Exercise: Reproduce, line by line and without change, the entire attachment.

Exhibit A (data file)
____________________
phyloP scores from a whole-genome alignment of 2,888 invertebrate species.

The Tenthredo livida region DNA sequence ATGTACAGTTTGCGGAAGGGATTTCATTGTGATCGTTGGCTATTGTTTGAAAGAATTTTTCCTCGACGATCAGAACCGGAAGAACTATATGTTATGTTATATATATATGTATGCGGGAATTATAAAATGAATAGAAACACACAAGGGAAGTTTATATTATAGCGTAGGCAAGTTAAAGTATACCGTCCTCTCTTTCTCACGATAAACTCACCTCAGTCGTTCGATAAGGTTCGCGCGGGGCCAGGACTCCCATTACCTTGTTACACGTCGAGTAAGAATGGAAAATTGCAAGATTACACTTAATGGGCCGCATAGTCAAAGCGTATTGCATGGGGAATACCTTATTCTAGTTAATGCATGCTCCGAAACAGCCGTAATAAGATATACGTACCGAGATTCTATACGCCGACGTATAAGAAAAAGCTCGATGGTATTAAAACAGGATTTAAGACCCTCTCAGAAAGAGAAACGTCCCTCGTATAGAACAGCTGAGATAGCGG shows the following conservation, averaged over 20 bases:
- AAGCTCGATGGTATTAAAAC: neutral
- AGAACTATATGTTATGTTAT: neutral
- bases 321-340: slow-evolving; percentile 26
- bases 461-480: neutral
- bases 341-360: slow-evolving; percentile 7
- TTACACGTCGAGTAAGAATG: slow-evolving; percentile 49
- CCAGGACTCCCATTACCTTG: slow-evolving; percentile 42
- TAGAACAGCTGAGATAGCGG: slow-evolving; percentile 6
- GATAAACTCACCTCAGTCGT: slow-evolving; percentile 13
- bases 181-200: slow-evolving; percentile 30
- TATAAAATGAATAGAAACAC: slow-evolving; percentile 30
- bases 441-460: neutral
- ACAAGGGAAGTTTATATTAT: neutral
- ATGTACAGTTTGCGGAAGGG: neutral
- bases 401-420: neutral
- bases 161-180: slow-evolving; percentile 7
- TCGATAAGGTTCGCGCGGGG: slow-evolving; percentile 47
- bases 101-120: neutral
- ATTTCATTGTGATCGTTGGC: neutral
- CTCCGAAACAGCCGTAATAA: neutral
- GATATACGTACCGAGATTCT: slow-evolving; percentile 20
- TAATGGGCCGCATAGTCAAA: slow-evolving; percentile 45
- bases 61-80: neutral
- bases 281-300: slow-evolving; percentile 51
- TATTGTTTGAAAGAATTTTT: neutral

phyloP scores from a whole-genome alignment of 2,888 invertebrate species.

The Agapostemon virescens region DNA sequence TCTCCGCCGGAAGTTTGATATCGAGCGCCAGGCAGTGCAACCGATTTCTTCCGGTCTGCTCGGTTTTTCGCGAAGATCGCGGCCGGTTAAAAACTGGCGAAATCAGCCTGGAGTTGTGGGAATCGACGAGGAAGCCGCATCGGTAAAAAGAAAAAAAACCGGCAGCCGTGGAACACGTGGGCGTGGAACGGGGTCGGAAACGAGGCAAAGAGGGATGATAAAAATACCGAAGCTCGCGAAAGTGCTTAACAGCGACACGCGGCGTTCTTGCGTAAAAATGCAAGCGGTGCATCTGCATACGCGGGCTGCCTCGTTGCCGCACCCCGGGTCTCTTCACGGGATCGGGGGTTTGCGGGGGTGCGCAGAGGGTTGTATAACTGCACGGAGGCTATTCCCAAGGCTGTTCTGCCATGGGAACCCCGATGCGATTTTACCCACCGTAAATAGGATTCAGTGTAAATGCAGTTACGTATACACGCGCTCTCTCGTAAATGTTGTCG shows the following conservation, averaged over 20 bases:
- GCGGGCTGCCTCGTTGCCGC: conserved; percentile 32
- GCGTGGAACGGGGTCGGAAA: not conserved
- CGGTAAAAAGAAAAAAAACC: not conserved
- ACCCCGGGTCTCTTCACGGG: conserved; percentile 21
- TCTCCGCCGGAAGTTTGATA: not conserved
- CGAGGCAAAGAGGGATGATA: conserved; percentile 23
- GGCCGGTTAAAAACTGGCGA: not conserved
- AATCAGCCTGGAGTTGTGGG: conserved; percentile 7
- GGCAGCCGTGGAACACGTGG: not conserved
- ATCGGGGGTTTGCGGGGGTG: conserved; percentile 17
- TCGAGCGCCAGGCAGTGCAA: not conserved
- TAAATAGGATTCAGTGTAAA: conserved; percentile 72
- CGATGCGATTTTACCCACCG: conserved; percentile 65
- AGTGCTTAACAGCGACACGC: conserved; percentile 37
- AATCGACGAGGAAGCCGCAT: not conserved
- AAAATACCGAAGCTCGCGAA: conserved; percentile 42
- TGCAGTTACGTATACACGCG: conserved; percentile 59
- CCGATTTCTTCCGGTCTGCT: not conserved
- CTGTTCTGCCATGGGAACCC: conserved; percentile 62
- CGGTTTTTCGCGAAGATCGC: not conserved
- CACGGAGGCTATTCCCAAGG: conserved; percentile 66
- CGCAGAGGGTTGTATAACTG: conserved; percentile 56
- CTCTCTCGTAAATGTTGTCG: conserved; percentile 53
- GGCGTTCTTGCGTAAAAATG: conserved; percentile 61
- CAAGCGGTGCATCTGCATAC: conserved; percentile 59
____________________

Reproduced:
phyloP scores from a whole-genome alignment of 2,888 invertebrate species.

The Tenthredo livida region DNA sequence ATGTACAGTTTGCGGAAGGGATTTCATTGTGATCGTTGGCTATTGTTTGAAAGAATTTTTCCTCGACGATCAGAACCGGAAGAACTATATGTTATGTTATATATATATGTATGCGGGAATTATAAAATGAATAGAAACACACAAGGGAAGTTTATATTATAGCGTAGGCAAGTTAAAGTATACCGTCCTCTCTTTCTCACGATAAACTCACCTCAGTCGTTCGATAAGGTTCGCGCGGGGCCAGGACTCCCATTACCTTGTTACACGTCGAGTAAGAATGGAAAATTGCAAGATTACACTTAATGGGCCGCATAGTCAAAGCGTATTGCATGGGGAATACCTTATTCTAGTTAATGCATGCTCCGAAACAGCCGTAATAAGATATACGTACCGAGATTCTATACGCCGACGTATAAGAAAAAGCTCGATGGTATTAAAACAGGATTTAAGACCCTCTCAGAAAGAGAAACGTCCCTCGTATAGAACAGCTGAGATAGCGG shows the following conservation, averaged over 20 bases:
- AAGCTCGATGGTATTAAAAC: neutral
- AGAACTATATGTTATGTTAT: neutral
- bases 321-340: slow-evolving; percentile 26
- bases 461-480: neutral
- bases 341-360: slow-evolving; percentile 7
- TTACACGTCGAGTAAGAATG: slow-evolving; percentile 49
- CCAGGACTCCCATTACCTTG: slow-evolving; percentile 42
- TAGAACAGCTGAGATAGCGG: slow-evolving; percentile 6
- GATAAACTCACCTCAGTCGT: slow-evolving; percentile 13
- bases 181-200: slow-evolving; percentile 30
- TATAAAATGAATAGAAACAC: slow-evolving; percentile 30
- bases 441-460: neutral
- ACAAGGGAAGTTTATATTAT: neutral
- ATGTACAGTTTGCGGAAGGG: neutral
- bases 401-420: neutral
- bases 161-180: slow-evolving; percentile 7
- TCGATAAGGTTCGCGCGGGG: slow-evolving; percentile 47
- bases 101-120: neutral
- ATTTCATTGTGATCGTTGGC: neutral
- CTCCGAAACAGCCGTAATAA: neutral
- GATATACGTACCGAGATTCT: slow-evolving; percentile 20
- TAATGGGCCGCATAGTCAAA: slow-evolving; percentile 45
- bases 61-80: neutral
- bases 281-300: slow-evolving; percentile 51
- TATTGTTTGAAAGAATTTTT: neutral

phyloP scores from a whole-genome alignment of 2,888 invertebrate species.

The Agapostemon virescens region DNA sequence TCTCCGCCGGAAGTTTGATATCGAGCGCCAGGCAGTGCAACCGATTTCTTCCGGTCTGCTCGGTTTTTCGCGAAGATCGCGGCCGGTTAAAAACTGGCGAAATCAGCCTGGAGTTGTGGGAATCGACGAGGAAGCCGCATCGGTAAAAAGAAAAAAAACCGGCAGCCGTGGAACACGTGGGCGTGGAACGGGGTCGGAAACGAGGCAAAGAGGGATGATAAAAATACCGAAGCTCGCGAAAGTGCTTAACAGCGACACGCGGCGTTCTTGCGTAAAAATGCAAGCGGTGCATCTGCATACGCGGGCTGCCTCGTTGCCGCACCCCGGGTCTCTTCACGGGATCGGGGGTTTGCGGGGGTGCGCAGAGGGTTGTATAACTGCACGGAGGCTATTCCCAAGGCTGTTCTGCCATGGGAACCCCGATGCGATTTTACCCACCGTAAATAGGATTCAGTGTAAATGCAGTTACGTATACACGCGCTCTCTCGTAAATGTTGTCG shows the following conservation, averaged over 20 bases:
- GCGGGCTGCCTCGTTGCCGC: conserved; percentile 32
- GCGTGGAACGGGGTCGGAAA: not conserved
- CGGTAAAAAGAAAAAAAACC: not conserved
- ACCCCGGGTCTCTTCACGGG: conserved; percentile 21
- TCTCCGCCGGAAGTTTGATA: not conserved
- CGAGGCAAAGAGGGATGATA: conserved; percentile 23
- GGCCGGTTAAAAACTGGCGA: not conserved
- AATCAGCCTGGAGTTGTGGG: conserved; percentile 7
- GGCAGCCGTGGAACACGTGG: not conserved
- ATCGGGGGTTTGCGGGGGTG: conserved; percentile 17
- TCGAGCGCCAGGCAGTGCAA: not conserved
- TAAATAGGATTCAGTGTAAA: conserved; percentile 72
- CGATGCGATTTTACCCACCG: conserved; percentile 65
- AGTGCTTAACAGCGACACGC: conserved; percentile 37
- AATCGACGAGGAAGCCGCAT: not conserved
- AAAATACCGAAGCTCGCGAA: conserved; percentile 42
- TGCAGTTACGTATACACGCG: conserved; percentile 59
- CCGATTTCTTCCGGTCTGCT: not conserved
- CTGTTCTGCCATGGGAACCC: conserved; percentile 62
- CGGTTTTTCGCGAAGATCGC: not conserved
- CACGGAGGCTATTCCCAAGG: conserved; percentile 66
- CGCAGAGGGTTGTATAACTG: conserved; percentile 56
- CTCTCTCGTAAATGTTGTCG: conserved; percentile 53
- GGCGTTCTTGCGTAAAAATG: conserved; percentile 61
- CAAGCGGTGCATCTGCATAC: conserved; percentile 59